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Judges foresee host of challenges when jury trials resume

May 25. 2020

After Hurricane Katrina hit Louisiana in 2005, recovery included many expected challenges, such as rebuilding homes and finding food, plus one not-so-ordinary issue: restoring trials with diverse jury pools.

Nannette Jolivette Brown saw it firsthand as a lawyer in New Orleans. Today, she is chief judge of the U.S. District Court for the Eastern District of Louisiana and she is worried that finding diverse juries during and after the COVID-19 pandemic could be equally difficult.

Once in-person trials resume, protecting jurors from the coronavirus inside the courthouse will be critical.

Once in-person trials resume, protecting jurors from the coronavirus inside the courthouse will be critical.

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She shared her concerns with nearly 500 lawyers and judges during a webinar May 18 sponsored by the American Bar Association Judicial Division. The program explored several issues on how to resume jury trials, from how to summon and question jurors to how to get them into courthouses safely.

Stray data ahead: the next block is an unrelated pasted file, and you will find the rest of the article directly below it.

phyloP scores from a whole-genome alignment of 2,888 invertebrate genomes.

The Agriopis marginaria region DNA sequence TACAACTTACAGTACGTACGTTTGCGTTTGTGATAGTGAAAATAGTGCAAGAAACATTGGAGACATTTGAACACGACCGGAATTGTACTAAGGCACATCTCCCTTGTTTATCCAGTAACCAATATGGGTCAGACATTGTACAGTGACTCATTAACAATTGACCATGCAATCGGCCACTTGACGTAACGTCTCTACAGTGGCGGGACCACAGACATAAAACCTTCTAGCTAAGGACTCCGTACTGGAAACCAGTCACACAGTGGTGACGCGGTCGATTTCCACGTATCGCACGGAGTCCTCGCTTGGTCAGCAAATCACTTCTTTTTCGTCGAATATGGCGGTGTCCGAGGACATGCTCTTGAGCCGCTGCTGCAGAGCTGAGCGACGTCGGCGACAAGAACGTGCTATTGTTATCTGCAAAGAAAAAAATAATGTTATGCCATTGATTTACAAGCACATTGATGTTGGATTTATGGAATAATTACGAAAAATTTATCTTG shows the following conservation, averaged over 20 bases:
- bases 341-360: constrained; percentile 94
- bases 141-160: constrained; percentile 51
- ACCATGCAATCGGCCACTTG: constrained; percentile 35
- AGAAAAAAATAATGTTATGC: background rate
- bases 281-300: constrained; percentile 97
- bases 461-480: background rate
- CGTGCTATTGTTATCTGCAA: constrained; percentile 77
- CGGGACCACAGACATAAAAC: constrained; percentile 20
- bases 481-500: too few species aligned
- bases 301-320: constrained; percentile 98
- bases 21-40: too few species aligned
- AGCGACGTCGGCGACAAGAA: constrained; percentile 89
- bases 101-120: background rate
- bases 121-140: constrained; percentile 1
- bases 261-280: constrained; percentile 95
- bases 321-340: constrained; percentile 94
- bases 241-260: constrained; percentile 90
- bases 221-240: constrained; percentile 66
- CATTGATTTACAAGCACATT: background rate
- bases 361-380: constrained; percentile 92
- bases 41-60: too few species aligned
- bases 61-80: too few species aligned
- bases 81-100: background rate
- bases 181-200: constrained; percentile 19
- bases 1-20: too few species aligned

Brown advised participants not to automatically exclude jurors because they have pandemic issues. “Be thoughtful about what you’re asking,” she said. “Make sure that you’re following up and you’re not just eliminating people from the jury pool because they may be of a certain age or they may be in a high-risk category or they may be taking care of children… You have to get a fair cross-section of the community.”

Judge Heather Welch of Marion County Superior Court in Indianapolis agreed: “It’s going to be critical that you ensure that you have a cross-section of the people in your community, so that there are jurors of the litigant’s peers. While ordinarily in healthy times we get very diverse juries… we just don’t know how that will happen when we actually try a jury trial.”

Once in-person trials resume, protecting jurors from the coronavirus inside the courthouse is critical, said Melanie Gilbert, chief of the Facilities and Security Office within the Administrative Office of the United States Courts. That will include creating protocols for such things as wearing masks, limiting the number of people in elevators and taking temperatures of everyone as they enter the building. “It is a huge challenge,” she said.

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